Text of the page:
Djeser-Djeseru: Hatshepsut’s Great Mortuary Temple

The perfectly symmetrical grand mortuary temple of Hatshepsut is part of the fascinating Egyptian queen’s legacy.

Dec 1, 2021By Kimberly Graf, BA Anthropology w/ Archaeology Concentration & Religious Studies
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Djeser-Djeseru, at Deir el-Bahri, via Britannica; with Hatshepsut depicted as a female King, c. 1479-1458 BCE, The Metropolitan Museum of Art, New York


Hatshepsut was a female Pharaoh who rose to become one of the most important female figures in Egyptian history. Despite her successors’ attempts to remove her name from the record, she is still remembered for her tenacity and the astonishing temple structure she created near Thebes. Read on for more on Djeser-Djeseru, Hatshepsut’s mortuary temple at Deir el-Bahri.


Hatshepsut: Who Was the Queen-King

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Restored statue of Hatshepsut, wearingly the kingly beard and nemes headcloth, c. 1479-1458 BCE, The Metropolitan Museum of Art, New York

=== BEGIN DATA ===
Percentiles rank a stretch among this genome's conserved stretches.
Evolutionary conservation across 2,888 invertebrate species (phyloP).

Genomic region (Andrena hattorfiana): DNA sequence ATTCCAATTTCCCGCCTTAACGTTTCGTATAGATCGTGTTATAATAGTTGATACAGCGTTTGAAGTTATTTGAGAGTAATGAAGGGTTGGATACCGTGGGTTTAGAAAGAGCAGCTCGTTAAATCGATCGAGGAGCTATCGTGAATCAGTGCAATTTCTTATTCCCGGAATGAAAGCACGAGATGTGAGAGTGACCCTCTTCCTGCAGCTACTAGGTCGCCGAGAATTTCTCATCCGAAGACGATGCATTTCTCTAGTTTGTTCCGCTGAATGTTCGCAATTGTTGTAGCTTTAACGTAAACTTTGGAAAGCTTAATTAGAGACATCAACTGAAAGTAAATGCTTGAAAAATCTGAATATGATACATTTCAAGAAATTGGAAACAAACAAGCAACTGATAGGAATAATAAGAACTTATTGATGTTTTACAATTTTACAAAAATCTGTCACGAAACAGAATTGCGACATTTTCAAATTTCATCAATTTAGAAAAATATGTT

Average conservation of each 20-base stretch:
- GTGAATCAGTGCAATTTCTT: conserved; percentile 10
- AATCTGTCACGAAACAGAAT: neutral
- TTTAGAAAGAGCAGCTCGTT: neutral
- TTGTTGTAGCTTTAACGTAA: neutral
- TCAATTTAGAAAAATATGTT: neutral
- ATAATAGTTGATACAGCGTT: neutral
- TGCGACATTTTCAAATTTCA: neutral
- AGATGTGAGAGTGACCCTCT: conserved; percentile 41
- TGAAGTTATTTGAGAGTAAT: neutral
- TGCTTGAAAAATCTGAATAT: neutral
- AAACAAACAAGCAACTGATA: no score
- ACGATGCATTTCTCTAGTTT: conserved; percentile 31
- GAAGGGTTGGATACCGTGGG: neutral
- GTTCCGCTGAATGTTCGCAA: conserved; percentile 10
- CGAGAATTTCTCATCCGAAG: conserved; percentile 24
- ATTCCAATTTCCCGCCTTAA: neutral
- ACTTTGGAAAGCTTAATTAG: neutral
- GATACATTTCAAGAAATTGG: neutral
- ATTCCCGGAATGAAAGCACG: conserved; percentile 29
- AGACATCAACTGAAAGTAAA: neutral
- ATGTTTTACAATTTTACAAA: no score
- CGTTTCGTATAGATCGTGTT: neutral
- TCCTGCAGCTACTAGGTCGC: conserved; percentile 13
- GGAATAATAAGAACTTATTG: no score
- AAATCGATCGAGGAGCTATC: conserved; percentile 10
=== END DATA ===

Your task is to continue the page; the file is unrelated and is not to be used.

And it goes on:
Hatshepsut came from a royal lineage. Her father, Pharaoh Thutmose I, was succeeded by Hatsepsut’s husband and brother, Thutmose II.  Following Thutmose’s death, Hatshepsut served as the regent of Egypt, since Thutmose III, the son of Thutmose II from a secondary wife, was too young to rule.


Hatshepsut wasn’t satisfied with being a mere regent, and especially to a Pharaoh who wasn’t her own son. After a few years of serving as the regent, she elevated herself to the position of Pharaoh.


Legitimizing Hatshepsut’s Rule

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Statue of Hatshepsut as a Sphinx, c. 1479-1458 BCE, via The Metropolitan Museum of Art, New York


Hatshepsut had work to do in order to legitimize her rule. Traditionally, one of the best ways to appear legitimate in the eyes of the Egyptian people was for rulers to present themselves in reliefs, statues, and other recognizable symbols.